Protein From Yellow Peas May Help Lower Blood Pressure

Posted Wed, 04/29/2009 - 7:15am by Fred Lee

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Long promoted as a cholesterol free food that is high in protein and fiber, it turns out that yellow split peas might help lower your blood pressure and help prevent kidney disease, as well. New findings out of Canada have found that a protein found in yellow garden peas was able to have positive health benefits in animal models.

In the study in question, rats who had kidney disease were fed pea protein hydrosylate, which is a purified form of yellow garden pea protein. After eight weeks of consuming the extract, the animals were found to have a 20% reduction in blood pressure as well as a 30% improvement in urine production, which is a key indicator of kidney function.

Human trials are currently underway, though the researchers were quick to point out that the compound of interest is not usually active in peas in their natural state, and it takes a special purification process to bring to life the otherwise dormant protein.

Even still, the findings are promising, and if the yellow pea extract proves to be effective in clinical trial, then they could potentially join ACE (angiotensin converting enzyme) inhibitors as an effective way to treat hypertension as well as heart and kidney disease.

ACE inhibitors have been used for years as an effective treatment for hypertension and kidney disease. They work by inhibiting the body’s ability to make angiotensin. Angiotensin is a potent chemical that causes the blood vessels in the body to constrict. When this happens, blood flow is impeded and as a consequence, blood pressure rises. When the formation of angiotensin in the body is compromised, blood vessels expand and normal blood flow, and by extension blood pressure, are restored.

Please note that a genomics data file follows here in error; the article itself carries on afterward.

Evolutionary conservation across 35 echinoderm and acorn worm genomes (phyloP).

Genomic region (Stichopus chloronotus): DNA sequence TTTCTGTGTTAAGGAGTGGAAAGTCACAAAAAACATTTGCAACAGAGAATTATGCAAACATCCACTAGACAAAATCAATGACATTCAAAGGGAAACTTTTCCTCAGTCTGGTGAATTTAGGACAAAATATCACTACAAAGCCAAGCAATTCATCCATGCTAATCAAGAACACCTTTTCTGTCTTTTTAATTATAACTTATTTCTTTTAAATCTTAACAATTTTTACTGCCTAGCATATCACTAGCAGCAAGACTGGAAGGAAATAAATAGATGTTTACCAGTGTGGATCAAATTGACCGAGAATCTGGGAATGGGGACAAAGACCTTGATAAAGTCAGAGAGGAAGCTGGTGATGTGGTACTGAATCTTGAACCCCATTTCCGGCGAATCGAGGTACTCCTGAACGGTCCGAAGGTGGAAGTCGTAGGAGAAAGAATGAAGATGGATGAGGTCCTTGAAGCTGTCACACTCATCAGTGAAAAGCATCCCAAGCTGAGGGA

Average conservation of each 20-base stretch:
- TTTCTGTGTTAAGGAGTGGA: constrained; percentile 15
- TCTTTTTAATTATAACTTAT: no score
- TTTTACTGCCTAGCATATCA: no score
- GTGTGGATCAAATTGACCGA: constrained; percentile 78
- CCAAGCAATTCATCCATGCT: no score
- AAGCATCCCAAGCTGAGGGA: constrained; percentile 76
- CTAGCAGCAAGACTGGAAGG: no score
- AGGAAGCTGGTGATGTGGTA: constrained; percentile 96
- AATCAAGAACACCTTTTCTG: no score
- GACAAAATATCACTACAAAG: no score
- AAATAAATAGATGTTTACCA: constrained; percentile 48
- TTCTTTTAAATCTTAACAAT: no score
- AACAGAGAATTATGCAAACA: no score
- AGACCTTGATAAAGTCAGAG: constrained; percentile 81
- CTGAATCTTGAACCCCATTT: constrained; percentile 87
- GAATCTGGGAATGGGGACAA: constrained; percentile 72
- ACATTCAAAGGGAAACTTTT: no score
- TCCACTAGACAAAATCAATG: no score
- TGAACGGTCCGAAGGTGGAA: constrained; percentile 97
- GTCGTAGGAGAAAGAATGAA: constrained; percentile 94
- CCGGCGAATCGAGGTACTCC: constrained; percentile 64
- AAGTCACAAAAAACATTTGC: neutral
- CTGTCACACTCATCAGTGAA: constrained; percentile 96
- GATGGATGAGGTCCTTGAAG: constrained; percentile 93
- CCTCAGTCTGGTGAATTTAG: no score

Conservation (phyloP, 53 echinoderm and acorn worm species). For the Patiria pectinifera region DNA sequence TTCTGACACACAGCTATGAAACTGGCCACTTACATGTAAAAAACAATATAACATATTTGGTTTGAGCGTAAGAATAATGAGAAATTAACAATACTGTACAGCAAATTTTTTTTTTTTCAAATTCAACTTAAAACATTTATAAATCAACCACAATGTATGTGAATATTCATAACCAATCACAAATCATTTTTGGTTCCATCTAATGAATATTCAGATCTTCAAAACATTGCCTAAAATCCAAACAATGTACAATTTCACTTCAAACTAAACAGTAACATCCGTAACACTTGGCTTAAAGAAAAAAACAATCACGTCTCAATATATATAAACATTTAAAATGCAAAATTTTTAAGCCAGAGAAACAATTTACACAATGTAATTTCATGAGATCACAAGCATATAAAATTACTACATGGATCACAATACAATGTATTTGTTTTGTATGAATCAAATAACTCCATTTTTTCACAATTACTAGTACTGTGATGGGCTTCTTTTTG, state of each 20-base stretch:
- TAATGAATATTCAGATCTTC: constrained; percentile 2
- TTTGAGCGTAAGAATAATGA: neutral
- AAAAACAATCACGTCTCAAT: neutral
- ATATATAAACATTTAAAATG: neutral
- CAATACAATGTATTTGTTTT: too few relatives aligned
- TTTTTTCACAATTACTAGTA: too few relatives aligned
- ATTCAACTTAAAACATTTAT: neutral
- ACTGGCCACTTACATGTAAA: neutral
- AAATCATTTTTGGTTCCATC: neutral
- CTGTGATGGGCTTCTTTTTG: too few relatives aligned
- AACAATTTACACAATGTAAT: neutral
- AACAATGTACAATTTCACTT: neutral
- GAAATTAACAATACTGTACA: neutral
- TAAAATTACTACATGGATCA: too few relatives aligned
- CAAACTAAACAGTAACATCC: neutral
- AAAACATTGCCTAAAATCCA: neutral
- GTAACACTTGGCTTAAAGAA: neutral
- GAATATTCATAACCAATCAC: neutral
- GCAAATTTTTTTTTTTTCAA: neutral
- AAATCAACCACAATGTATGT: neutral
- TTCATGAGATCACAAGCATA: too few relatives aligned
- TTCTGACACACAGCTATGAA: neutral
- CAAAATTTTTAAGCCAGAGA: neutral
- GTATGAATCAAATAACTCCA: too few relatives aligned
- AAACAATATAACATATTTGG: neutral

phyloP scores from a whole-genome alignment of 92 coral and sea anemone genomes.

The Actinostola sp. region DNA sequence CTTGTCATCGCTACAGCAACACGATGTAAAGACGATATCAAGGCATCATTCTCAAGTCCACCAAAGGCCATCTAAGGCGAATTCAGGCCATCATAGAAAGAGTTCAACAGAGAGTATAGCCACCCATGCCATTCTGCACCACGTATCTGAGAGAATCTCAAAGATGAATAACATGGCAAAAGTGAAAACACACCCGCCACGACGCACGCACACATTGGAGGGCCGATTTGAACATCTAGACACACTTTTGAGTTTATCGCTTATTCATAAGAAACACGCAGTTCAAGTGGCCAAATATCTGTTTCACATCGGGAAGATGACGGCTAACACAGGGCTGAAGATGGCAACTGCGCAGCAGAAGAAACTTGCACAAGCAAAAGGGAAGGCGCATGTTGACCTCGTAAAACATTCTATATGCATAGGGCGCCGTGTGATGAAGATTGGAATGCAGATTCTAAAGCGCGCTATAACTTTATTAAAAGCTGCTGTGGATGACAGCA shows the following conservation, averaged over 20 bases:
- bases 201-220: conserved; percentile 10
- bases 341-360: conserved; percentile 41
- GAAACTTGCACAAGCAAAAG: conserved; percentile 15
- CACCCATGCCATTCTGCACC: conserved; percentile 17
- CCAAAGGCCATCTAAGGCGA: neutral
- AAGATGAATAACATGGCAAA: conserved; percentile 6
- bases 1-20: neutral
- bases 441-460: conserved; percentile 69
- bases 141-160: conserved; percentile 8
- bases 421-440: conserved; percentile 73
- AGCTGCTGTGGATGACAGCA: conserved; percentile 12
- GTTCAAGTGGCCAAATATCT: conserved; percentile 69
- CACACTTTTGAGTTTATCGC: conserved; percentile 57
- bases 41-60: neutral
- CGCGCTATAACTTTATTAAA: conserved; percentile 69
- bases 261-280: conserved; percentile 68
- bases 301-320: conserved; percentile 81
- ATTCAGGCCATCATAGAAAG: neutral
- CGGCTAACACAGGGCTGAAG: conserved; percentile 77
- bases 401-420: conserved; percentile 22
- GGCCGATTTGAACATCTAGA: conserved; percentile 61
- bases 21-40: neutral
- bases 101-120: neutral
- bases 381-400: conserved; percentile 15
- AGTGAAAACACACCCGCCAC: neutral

If the yellow pea extract proves to be effective in humans, it could potentially provide an economical alternative to costly medications, not to mention a natural remedy that might very well be more tolerable to the body and have fewer side effects.

Hypertension is a serious public health problem, affecting tens of millions of people in this country, including 1 in 3 adults. Many people are not even aware that they have it. Though the cause of a majority of cases is not always known, high blood pressure is easily detectable and highly treatable through medication and lifestyle changes. High blood pressure is also a primary risk factor for heart disease, which is the leading cause of death in the United States for both men and women.

 

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